Plunket made a submission into the Government Inquiry into Mental Health and Addiction, a process designed to identify unmet needs and develop recommendations for a better mental health and addiction system for Aotearoa New Zealand. The Inquiry asked people to tell them:
What’s working well?
What’s not working well?
What could be done better?
What sort of society would be best for the mental health of all of our people?
Plunket’s submission is based on an understanding of health and well-being informed by Te Whare Tapa Whā model. The four dimensions of well-being, Taha tinana (physical health), Taha Wairua (spiritual health), Taha whānau (family health), and Taha hinengaro (mental health) are equally important to the well-being of tamariki/children and their whānau and family.
“It feels like a second home. ”
That is how Ashleigh feels about the Papakura Supported Playgroup, where she takes her 15-month-old daughter Hannah up to four times a week. “I started coming after the Plunket Nurse told me about it and thought it would be good for me to go along as I was at home a lot of the time and feeling overwhelmed with Hannah.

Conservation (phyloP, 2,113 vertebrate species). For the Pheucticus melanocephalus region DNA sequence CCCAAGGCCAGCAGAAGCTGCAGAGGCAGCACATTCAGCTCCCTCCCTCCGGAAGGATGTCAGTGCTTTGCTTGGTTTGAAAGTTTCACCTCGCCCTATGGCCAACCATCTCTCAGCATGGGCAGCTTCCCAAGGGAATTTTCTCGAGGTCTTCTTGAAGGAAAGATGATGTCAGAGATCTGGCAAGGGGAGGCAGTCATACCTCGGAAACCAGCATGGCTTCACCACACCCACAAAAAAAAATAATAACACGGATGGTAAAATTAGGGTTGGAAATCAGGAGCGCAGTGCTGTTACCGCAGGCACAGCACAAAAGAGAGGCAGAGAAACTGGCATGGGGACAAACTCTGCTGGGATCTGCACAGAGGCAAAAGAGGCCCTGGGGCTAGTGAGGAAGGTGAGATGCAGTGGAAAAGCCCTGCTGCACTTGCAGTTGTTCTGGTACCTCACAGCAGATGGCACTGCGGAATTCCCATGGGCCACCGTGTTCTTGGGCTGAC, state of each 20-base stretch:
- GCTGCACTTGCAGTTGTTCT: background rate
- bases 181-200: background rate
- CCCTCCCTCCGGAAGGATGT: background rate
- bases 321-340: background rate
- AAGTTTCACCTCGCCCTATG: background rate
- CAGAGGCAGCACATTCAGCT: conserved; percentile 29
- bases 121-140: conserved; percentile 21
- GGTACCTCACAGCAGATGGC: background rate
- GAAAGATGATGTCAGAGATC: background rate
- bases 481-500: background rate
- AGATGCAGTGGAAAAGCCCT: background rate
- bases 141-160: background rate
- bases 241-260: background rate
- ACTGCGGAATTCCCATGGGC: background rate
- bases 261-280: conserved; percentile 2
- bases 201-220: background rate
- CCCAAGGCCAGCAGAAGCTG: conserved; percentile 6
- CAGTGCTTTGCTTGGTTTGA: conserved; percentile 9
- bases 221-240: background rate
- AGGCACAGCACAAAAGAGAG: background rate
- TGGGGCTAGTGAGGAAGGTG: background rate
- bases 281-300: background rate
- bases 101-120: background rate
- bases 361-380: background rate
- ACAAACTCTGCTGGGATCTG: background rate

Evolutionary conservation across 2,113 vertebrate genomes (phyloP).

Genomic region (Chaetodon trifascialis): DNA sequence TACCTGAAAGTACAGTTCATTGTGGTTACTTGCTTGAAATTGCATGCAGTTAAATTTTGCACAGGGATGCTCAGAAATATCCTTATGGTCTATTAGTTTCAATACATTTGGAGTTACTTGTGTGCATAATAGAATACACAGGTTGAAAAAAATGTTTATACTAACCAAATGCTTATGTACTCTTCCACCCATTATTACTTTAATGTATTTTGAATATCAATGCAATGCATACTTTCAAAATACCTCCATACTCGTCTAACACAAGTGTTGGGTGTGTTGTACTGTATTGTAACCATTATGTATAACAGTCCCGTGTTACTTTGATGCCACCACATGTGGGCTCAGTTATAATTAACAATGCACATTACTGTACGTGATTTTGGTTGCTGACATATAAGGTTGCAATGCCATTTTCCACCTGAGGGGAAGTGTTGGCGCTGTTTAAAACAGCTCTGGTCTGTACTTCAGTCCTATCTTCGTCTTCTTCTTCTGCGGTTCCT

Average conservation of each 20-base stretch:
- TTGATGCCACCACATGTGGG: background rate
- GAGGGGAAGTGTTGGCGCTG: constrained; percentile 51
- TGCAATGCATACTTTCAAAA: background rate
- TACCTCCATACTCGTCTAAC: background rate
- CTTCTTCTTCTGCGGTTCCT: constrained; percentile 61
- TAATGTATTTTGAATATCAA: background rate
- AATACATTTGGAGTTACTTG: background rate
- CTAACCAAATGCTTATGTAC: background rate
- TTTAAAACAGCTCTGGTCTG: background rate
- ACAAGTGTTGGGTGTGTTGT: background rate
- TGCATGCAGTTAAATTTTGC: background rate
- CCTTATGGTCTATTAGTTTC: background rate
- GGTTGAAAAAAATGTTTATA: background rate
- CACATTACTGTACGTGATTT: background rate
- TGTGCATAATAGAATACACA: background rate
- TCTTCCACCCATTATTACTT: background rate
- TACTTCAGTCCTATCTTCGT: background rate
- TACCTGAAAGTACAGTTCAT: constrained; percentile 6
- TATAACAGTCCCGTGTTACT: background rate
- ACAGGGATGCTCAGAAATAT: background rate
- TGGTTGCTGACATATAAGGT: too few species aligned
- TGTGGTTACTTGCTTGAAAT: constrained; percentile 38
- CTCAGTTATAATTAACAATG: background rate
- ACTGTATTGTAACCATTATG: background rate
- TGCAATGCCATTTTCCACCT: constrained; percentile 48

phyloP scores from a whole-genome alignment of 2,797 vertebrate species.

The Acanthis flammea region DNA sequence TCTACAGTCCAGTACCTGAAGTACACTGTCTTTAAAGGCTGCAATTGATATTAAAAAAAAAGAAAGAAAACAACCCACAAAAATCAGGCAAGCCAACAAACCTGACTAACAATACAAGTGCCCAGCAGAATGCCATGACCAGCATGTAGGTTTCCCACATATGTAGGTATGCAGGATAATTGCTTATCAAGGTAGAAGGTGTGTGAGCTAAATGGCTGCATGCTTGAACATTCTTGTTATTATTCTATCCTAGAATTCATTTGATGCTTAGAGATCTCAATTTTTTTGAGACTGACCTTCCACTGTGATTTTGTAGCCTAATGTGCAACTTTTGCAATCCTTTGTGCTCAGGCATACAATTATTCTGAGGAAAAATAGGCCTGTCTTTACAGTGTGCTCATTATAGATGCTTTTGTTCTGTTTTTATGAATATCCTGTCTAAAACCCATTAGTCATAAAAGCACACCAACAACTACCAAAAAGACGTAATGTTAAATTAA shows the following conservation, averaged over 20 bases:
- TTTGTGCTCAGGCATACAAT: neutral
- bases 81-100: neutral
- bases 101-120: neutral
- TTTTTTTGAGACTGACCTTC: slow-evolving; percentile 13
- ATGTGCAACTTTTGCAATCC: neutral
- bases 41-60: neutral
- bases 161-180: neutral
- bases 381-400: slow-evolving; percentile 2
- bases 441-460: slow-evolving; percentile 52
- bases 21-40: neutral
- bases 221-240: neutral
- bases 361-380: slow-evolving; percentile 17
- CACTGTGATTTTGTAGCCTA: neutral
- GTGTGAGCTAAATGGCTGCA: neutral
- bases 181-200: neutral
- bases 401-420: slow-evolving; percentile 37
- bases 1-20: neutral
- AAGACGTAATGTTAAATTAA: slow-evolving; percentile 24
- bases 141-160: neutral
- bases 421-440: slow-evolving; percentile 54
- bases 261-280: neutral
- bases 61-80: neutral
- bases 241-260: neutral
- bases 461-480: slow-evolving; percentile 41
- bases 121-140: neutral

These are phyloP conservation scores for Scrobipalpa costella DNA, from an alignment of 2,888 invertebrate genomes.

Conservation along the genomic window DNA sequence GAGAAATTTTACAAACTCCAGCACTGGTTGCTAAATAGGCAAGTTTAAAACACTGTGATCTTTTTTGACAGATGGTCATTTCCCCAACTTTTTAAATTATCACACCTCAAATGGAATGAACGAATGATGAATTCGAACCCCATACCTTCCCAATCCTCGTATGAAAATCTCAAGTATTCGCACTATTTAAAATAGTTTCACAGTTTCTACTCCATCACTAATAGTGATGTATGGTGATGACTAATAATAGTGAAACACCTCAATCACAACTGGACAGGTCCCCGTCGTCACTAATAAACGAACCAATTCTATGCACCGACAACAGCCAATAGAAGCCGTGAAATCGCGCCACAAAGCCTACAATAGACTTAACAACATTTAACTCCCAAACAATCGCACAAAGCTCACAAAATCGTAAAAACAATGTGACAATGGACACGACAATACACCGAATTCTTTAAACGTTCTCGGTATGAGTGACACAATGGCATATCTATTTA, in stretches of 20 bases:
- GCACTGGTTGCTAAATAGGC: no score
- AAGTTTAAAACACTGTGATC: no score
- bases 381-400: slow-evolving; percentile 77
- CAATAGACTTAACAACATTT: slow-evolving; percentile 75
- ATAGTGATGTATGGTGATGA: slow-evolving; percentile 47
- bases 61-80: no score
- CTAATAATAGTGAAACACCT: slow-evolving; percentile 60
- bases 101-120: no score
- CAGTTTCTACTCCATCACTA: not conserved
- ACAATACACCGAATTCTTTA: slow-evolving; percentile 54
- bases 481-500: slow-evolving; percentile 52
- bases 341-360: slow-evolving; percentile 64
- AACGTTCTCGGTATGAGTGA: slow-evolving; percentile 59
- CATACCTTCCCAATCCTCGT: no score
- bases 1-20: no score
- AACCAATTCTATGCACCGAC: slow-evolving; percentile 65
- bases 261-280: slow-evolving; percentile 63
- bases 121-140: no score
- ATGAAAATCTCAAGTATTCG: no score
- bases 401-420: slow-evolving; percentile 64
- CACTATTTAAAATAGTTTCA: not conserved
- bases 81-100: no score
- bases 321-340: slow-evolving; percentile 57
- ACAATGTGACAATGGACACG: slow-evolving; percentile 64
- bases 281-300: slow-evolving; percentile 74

Plunket volunteers are making a difference in communities across New Zealand each day, by being there to support new babies and their families. Plunket Trust Chair Christine Lake says National Volunteer Week provides an opportunity for Plunket to recognise and thank its 1300 volunteers for the amazing work they do. Christine joined Plunket as a volunteer in 2000 to meet people and she still volunteers for Plunket, now in a governance role.
Community consultation (7 – 25 June) begins today to help Plunket better understand the needs of Karori families with children under five years old. Radha Balakrishnan, Plunket’s Chief of Strategy and Performance, says the consultation is an opportunity to hear from hundreds of young families in Karori - so Plunket can be sure it is delivering the services they need most. The future of Plunket’s Karori Crèche will be part of the conversations and consultation.